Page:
When we speak of “memory” of a computer, we usually refer to the RAM, the physical memory of our device. However, the operating systems have other functions and features, such as virtual memory, swap file and compressed memory. These functions are developed to maximize memory and ensure the effective operation of the computer even with high workloads.
With the advent of Windows 10, Microsoft introduced a new (already long-standing feature on Linux and MacOS) called “Compressed Memory”, a better paging alternative to previous versions of Windows like the Windows 7 and 8.1.
Windows Virtual Memory: what it is and why we should activate it
Windows, in addition to using the RAM has a feature known as Virtual Memory. It is a reserved space inside the main hard disk that allows you to perform memory downloads and store information as a supplement to RAM. This way instead of filling the RAM, we can always have free space for the applications that we need at that time.
What is Windows 10 Compressed Memory?
As we have said, the compressed memory is a new feature released with Windows 10 that seeks to become an alternative to virtual memory or pagination, improving the overall operation of the computer. Unlike paging memory (which can be activated, deactivated, resized, etc.), this option is enabled by default in Windows 10 and works without us having to do anything.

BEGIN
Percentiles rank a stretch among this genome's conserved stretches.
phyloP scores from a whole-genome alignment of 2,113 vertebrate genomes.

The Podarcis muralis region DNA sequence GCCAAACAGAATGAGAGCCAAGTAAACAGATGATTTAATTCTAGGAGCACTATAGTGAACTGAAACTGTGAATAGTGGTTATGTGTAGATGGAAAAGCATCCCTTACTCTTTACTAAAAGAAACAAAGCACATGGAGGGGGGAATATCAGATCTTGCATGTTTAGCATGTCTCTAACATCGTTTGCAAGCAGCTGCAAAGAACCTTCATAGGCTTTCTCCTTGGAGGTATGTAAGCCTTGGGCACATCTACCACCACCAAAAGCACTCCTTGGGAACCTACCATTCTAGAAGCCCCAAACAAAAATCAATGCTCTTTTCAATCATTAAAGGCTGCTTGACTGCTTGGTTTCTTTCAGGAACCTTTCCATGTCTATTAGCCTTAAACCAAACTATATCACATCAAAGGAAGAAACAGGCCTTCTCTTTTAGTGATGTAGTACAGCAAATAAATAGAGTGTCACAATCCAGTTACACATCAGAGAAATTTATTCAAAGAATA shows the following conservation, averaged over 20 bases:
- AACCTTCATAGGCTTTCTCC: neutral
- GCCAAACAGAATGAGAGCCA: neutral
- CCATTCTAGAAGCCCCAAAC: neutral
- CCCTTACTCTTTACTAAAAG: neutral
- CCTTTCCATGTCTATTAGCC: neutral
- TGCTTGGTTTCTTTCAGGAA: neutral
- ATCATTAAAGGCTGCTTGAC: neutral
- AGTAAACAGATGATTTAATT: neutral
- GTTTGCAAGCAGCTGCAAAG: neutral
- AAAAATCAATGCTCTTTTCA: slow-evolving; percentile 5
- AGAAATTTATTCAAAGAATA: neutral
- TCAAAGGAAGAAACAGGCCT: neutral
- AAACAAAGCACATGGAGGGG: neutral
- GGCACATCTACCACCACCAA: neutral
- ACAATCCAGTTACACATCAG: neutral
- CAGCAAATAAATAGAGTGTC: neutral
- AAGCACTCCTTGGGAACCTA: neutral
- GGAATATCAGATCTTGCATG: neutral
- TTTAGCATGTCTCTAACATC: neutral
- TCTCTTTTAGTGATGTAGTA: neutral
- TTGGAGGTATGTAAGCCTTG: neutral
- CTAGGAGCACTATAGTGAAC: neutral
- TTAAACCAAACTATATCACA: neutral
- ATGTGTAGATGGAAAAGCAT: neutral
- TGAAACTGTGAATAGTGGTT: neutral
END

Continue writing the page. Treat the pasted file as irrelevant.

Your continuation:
In early versions of Windows 10, the compressed memory was associated with the “System” services, which caused confusion to see that this process sometimes consumed large amounts of memory. Therefore, from Creators Update, this option is registered under the “Performance” section of the task manager.
Although this is a better alternative to virtual memory or paging, it is not a definitive solution. The reason is that the system will pull CPU cycles to access the compressed memory, which can slow down the computer. In case you are having problems with RAM, it is much better to buy more physical RAM to ensure the correct operation of the equipment.
Working of compressed memory in Windows 10
Until Windows 8.1, if an application needed to use 5 GB of memory and our computer only had 4 GB of RAM, Windows was forced to send 1 GB of this data to the paging file or virtual memory. Thanks to this type of memory it is possible to use the application, although it will work very slow because this virtual memory is, as we said, much slower than RAM.
Since the update to Windows 10, if the application needs more memory then it starts trying to compress data, similar to a ZIP, so that instead of sending that information to the paging file, it keeps it in RAM. Thus, if we have to save, for example, two 6GB and 3GB information packs in memory and our computer only has 8GB of RAM, Windows 10 will compress the 3GB package by reducing its size (for example, to 1.5 GB), occupying all 7.5 GB instead of 9 GB and being able to access it from the RAM without having to resort to the exchange.
Is it good or bad to have compressed memory?
Ideally, most of the data is stored in memory so that the system can access them directly and without a problem. However, sometimes this may be impractical, so compressing memory is a better alternative to pulling virtual memory. Access to compressed memory is somewhat slower because it uses more CPU cycles to compress and decompress in memory in real time, but it is much faster than accessing the data saved in Windows virtual memory.
Windows OS will avoid using this technique whenever there is RAM available. By decompressing the compressed memory and restoring it to the available RAM memory, it reduces the CPU cycle, save resources and try to make the computer work the best possible way.